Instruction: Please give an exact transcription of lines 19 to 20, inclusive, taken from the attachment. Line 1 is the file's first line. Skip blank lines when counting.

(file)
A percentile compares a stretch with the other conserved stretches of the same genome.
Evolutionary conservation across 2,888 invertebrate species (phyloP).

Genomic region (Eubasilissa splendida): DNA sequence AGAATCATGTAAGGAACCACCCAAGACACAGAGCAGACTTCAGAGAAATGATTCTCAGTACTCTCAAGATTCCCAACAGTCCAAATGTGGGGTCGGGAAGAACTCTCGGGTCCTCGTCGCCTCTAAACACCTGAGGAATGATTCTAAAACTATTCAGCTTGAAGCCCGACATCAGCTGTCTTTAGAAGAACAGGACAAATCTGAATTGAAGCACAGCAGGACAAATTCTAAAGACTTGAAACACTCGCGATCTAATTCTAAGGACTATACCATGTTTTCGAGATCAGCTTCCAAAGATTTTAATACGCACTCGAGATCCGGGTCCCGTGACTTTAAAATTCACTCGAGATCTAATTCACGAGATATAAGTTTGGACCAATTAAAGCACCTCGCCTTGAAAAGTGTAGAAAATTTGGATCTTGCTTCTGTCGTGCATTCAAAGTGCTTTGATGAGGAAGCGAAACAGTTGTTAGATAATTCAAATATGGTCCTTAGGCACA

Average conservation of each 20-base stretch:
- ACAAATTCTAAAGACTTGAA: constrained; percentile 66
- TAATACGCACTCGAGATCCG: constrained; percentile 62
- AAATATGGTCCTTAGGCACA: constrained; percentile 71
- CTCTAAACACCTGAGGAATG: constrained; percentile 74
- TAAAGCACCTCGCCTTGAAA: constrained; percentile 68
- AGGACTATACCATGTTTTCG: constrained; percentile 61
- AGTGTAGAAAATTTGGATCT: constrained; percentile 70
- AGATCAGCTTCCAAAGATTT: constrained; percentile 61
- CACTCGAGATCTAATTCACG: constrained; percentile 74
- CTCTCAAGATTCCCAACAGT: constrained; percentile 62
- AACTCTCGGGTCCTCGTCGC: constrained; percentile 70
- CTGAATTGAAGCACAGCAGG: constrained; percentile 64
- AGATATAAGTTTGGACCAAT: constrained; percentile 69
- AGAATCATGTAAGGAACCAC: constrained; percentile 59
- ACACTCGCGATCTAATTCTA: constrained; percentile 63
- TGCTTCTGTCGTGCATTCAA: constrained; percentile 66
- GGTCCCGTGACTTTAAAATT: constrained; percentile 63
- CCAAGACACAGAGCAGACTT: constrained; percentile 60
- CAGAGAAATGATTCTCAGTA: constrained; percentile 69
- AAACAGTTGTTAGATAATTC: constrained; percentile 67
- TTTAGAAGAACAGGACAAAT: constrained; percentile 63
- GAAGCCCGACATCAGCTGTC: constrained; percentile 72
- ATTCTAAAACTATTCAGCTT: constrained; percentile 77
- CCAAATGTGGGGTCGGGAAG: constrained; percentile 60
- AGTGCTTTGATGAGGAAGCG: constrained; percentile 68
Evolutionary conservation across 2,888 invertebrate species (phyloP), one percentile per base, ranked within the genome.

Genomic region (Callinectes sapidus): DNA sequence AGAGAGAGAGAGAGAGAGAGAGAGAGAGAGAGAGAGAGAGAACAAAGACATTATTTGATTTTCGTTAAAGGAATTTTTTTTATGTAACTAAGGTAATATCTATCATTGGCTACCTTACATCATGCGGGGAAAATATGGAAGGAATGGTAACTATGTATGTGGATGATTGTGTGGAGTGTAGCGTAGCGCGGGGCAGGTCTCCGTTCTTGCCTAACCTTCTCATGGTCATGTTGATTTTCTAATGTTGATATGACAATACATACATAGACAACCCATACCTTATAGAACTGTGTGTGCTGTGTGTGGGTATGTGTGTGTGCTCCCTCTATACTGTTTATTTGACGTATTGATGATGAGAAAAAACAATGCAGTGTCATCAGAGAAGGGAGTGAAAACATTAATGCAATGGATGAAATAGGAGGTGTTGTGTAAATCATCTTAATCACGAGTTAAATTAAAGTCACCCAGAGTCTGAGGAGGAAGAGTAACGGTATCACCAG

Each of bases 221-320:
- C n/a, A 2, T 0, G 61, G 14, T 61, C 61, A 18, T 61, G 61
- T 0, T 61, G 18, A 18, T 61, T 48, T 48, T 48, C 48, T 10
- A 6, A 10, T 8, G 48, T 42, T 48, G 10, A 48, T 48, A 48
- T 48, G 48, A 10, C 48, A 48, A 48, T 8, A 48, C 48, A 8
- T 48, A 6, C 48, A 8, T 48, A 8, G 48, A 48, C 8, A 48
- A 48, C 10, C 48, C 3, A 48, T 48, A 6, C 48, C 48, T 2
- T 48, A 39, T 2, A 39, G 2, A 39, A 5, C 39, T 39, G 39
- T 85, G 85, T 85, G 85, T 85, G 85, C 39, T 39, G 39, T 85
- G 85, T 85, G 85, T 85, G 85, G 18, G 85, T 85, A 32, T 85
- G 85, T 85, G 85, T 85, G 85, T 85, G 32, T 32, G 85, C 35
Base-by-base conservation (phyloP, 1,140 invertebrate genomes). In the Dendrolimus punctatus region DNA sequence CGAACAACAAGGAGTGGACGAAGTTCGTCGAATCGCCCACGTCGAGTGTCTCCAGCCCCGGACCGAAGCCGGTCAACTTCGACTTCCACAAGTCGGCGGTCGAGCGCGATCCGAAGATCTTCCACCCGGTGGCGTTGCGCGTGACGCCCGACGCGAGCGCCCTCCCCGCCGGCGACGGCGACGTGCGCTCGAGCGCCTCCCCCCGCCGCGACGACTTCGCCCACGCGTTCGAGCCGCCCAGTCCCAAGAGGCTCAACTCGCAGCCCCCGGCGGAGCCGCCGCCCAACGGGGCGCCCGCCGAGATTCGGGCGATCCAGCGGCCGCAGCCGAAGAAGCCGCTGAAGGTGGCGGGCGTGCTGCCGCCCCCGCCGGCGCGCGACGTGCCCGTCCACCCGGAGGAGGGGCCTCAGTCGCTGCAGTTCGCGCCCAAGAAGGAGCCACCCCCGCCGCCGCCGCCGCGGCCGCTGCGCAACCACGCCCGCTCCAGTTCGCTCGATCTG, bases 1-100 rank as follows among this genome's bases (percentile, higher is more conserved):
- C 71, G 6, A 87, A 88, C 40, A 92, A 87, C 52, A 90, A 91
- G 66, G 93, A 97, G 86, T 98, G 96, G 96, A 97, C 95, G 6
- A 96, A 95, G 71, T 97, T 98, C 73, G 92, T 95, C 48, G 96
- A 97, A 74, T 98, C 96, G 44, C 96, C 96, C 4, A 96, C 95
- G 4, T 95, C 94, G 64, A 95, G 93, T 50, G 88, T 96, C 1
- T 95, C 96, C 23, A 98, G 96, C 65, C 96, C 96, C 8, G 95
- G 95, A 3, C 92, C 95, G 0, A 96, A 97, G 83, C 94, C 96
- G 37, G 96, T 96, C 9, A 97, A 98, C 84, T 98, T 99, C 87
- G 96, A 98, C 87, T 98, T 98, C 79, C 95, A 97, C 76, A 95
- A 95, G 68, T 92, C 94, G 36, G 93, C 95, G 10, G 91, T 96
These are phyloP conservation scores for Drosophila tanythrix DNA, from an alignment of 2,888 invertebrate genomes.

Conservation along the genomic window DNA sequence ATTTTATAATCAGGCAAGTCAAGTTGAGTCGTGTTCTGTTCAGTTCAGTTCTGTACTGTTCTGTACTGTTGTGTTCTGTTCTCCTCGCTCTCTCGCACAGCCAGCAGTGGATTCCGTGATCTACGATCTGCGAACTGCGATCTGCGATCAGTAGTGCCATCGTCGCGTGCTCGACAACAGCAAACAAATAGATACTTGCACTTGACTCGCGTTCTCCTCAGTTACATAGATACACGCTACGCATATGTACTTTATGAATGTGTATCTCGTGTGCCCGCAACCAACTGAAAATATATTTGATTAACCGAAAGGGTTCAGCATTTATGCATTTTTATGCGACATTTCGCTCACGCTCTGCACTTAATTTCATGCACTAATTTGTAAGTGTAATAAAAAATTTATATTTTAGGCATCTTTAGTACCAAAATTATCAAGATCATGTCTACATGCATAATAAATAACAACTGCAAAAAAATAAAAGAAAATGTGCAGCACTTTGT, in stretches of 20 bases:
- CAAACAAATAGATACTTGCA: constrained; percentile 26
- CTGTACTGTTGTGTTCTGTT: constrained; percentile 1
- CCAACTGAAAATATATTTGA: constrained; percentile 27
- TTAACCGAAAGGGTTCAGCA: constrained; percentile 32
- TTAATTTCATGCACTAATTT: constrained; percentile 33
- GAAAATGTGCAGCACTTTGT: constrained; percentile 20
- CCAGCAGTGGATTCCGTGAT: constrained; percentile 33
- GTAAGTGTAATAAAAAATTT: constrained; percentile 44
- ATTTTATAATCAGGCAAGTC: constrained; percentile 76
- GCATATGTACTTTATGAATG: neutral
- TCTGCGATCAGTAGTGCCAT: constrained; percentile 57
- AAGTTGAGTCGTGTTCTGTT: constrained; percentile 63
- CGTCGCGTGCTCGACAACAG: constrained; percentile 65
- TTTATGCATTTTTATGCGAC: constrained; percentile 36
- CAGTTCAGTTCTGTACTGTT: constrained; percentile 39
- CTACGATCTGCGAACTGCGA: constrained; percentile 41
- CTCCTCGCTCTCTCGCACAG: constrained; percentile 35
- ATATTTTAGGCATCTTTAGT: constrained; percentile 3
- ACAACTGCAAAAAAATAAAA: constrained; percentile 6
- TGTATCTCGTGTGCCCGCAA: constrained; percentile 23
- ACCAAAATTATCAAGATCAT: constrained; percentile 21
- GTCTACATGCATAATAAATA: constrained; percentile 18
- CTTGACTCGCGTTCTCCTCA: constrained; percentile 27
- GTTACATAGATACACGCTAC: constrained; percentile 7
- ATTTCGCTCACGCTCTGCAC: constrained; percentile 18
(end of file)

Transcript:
- ACACTCGCGATCTAATTCTA: constrained; percentile 63
- TGCTTCTGTCGTGCATTCAA: constrained; percentile 66